Patriotism aside, they are still dangerous animals, potentially lethal ones, and have been feared and hated accordingly. Some species are now endangered, and efforts are being made to restore them, largely by changing public perception, which is never an easy task with venomous animals.
Through all of our interactions with rattlesnakes, there is no aspect more bizarre, more controversial, and, in my humble opinion, more twisted than that of the Rattlesnake Round-Up.
The first rattlesnake round-up was held in 1939 in Okeene, Oklahoma, when Orville von Gulke decided it would be a great way to educate the public while reducing the number of what he saw as a local pest species. They are now held in several states, with the largest being in Sweetwater, Texas.
A rattlesnake round-up is, for lack of better word, a celebration of killing. Rattlesnakes are rounded up in large quantities, brought into a carnival-like atmosphere, handled, posed for pictures, weighed, measured, poked, prodded, and then killed. Their skins and meat are sold, their body parts made into trinkets and souvenirs. Even snakes that are not killed outright are often highly stressed as a result of the handling and lack of proper care. Profits often go to local charities, which is nice, but I can't help but wonder if there is a better way to raise money for a good cause than by slaughtering countless animals. I mean, I know the Girl Scouts already have the cookie market cornered, but really? This is all that's left?
The removal of vast numbers of rattlesnakes from the wild for slaughter has serious ecological consequences, to say nothing of the obvious ethical ones. First of all, you're removing a lot of predators from the wild, which can cause a decline in those species (the western diamondback is the rattlesnake that bears the brunt of the round-up trade). Secondly, you're doing this with who-knows-what impact on their prey? Rattlesnakes are predators of mice and other rodents, which can not only overpopulate and destroy food supplies, but can also carry a variety of diseases, such as hantavirus. Thirdly, rattlesnakes are often captured through a process called gassing, where gasoline is dumped down burrows, the snakes being driven out by the fumes (technically outlawed, still practiced). Rattlesnakes aren't the only animals living in those burrows, however - a host of other species do to, including endangered ones, such as the indigo snake and the gopher tortoise.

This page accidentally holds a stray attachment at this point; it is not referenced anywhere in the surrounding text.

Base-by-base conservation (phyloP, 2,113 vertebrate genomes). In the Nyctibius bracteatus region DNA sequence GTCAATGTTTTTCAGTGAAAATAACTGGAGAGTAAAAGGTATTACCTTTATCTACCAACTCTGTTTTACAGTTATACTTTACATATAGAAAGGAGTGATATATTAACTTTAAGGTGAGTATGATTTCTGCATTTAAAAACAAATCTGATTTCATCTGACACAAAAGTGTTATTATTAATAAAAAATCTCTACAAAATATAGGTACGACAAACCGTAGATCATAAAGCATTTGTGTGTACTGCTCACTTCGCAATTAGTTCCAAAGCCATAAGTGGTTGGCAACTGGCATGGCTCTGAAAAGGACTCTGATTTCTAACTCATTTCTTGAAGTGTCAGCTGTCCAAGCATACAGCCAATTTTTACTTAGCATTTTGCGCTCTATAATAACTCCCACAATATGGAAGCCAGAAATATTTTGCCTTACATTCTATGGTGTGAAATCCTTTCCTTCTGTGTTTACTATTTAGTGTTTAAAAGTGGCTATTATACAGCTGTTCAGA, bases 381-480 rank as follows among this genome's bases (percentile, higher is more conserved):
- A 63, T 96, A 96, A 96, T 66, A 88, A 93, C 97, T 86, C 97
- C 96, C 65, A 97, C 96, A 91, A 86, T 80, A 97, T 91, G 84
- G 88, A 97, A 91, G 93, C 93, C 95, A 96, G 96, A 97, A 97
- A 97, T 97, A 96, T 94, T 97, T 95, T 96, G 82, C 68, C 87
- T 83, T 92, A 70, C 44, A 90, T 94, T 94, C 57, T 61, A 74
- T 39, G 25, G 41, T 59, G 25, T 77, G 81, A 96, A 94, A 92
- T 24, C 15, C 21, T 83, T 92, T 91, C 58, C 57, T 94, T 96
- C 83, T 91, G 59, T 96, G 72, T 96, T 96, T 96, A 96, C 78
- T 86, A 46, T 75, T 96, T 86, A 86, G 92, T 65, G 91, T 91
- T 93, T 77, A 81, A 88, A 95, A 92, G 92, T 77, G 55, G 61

Finally, there's the question of what impact round-ups have on their human visitors. Cruelty to animals is degrading for those who participate it, desensitizing them to brutality towards other living things. Plus, all of that cavalier snake-handling can lead to more bites, which is the exact sort of thing a round-up was meant to prevent (and then they go and beg antivenom from the local zoos and hospitals, depriving accident victims and professional caretakers of their supplies).
When I first visited the Dallas Zoo, years and years ago, the first thing I saw when I stepped into their excellent Reptile House was a display on rattlesnake round-ups for all to see, complete with some pretty graphic pictures. It was a gutsy move, I thought - Dallas is, after all, a fairly conservative city in the heart of Texas, one of the last strongholds of the round-ups. It's likely that more than a few of the residents who strolled through those doors had been to a round-up before. Secondly, zoos tend to attract lots of parents with kids, an audience never known for their appreciation of gory photos (the parents, anyway... the kids tend to love them). The exhibit could easily have lead to a backlash against the zoo. Still, the zoo apparently felt that it was more important to advocate on an issue than it was to sweep it quietly under the table.
I sometimes feel way too prone to see things from all sides, which can make it hard for me to take a stand on issues. SeaWorld and orcas in captivity? Still undecided. Circuses - good or bad? Eh. Free contact vs protected contact for elephants? You're asking me? With that being said, it takes a special issue for me to feel very firm. Rattlesnake round-ups are evil, and they are wrong. I'm not saying that all of the people participating in them are evil, but they are all certainly wrong. I'm not opposed to hunting, or culling, or people wearing snakeskin boots. I am opposed, however, to the mass slaughter of a species without any concern for its environmental impact, and I'm certainly opposed to doing it in a celebratory carnival atmosphere.
Fortunately, I'm not alone. The tide seems to be turning slowly against rattlesnake round-ups, and more counties and cities are ending theirs. Others are replacing them with more serious, educational rattlesnake programs, which teach people about snakes without endangering the former or slaughtering the later. There may yet be hope human-rattlesnake relations yet in this country, even if it's only an uneasy peace.
Until then, I'll hope that the day comes when we look at rattlesnake round-ups like we do the Roman games in the coliseum, or bear-baiting, or several other once-acceptable acts of animal cruelty - just another embarrassing, unfortunate episode from the past.